How well digital learning works therefore depends in part on the parents’ income. However, their willingness to use digital media at home and to control their use also has an influence. Most families today do have a computer. However, there is a lack of mobile devices such as tablets, which is why low-income families often received financial support to purchase or borrowed devices from school during the pandemic.

Schools in the digital transformation

The digital transformation in companies is already much more advanced than in Germany’s schools. Nevertheless, the focus here is also increasingly on further training for teachers and equipping them with digital media in order to optimally prepare pupils for the digital transformation of the professional world.

It’s not just digital teaching that benefits from this. Traditional teaching can also be made future-proof through the increased use of online education and innovative elements and technologies.

Opportunities and challenges of digital learning

Digital learning offers many advantages, and not just for schoolchildren. Trainees, students and teachers can also benefit from digitalisation in education. However, there are also some disadvantages. Both are briefly explained in more detail here and then compared in a table.

Digital learning – advantages

If educationis digital , it brings the advantage of self-determination in terms of time and place of learning. Pupils and students can decide for themselves when and where to study, which demonstrably makes the whole learning process more effective. Whether at home, at school or even abroad – with digital learning methods, time and space play less and less of a role.

The learning process is also more effective at university, as content can be implemented in a more interesting, interactive and therefore much more varied way for everyone. People with disabilities can also actively participate digitally. Screen readers, screen magnifiers and other tools make digital learning accessible, which promotes equal opportunities.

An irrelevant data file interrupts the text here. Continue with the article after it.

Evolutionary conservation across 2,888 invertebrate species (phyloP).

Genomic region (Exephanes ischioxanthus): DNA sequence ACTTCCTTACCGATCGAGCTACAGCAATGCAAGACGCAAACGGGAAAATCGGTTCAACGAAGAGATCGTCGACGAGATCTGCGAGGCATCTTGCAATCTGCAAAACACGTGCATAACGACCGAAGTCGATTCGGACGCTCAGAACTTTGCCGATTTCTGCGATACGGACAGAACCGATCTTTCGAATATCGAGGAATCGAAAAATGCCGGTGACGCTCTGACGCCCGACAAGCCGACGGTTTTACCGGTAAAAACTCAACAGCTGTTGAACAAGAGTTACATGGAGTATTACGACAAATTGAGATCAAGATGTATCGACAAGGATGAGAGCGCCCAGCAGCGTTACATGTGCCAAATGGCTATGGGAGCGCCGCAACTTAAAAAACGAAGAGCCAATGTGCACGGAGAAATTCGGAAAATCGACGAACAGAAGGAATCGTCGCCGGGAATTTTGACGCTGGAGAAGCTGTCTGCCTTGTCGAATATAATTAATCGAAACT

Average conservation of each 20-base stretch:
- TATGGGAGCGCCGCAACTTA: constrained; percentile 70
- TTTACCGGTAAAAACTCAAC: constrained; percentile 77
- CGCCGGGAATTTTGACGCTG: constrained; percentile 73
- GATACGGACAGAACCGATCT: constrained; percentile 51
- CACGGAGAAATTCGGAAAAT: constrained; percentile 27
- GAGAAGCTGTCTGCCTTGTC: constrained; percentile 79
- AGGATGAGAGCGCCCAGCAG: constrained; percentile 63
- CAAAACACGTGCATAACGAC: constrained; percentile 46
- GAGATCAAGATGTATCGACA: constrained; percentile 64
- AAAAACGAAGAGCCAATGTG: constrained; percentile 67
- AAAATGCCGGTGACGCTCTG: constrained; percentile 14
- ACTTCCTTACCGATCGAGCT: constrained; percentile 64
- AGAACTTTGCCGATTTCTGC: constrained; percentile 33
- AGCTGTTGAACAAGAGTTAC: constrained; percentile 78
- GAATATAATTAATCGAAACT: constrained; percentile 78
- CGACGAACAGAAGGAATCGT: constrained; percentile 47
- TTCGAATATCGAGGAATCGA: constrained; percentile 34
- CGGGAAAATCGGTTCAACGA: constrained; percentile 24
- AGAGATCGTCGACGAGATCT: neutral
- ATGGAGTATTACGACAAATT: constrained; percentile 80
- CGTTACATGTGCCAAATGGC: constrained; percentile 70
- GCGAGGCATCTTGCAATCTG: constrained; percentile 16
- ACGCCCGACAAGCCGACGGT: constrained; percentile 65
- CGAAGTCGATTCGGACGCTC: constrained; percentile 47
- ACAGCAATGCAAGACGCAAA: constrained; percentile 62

When you consume education online, you also learn through all your senses. Learning material that is heard, seen in a video and then perhaps tried out in practice remains much better in the long-term memory than learning content that is taught by teachers in frontal lessons.

Digital learning also promotes media skills, which is very useful for later professional life. Here, the use of digital mediais often a prerequisite for recruitment.

Digital learning is also very beneficial for pupils who are slower or significantly faster than average. Thanks to digital learning content, they go through the material at their own pace, repeat it several times if necessary or use additional offers to improve their level.

Digital learning – disadvantages

One of the disadvantages of digital learning is that the purchase of the necessary technology should not be underestimated. In addition, there are maintenance costs and costs for necessary updates.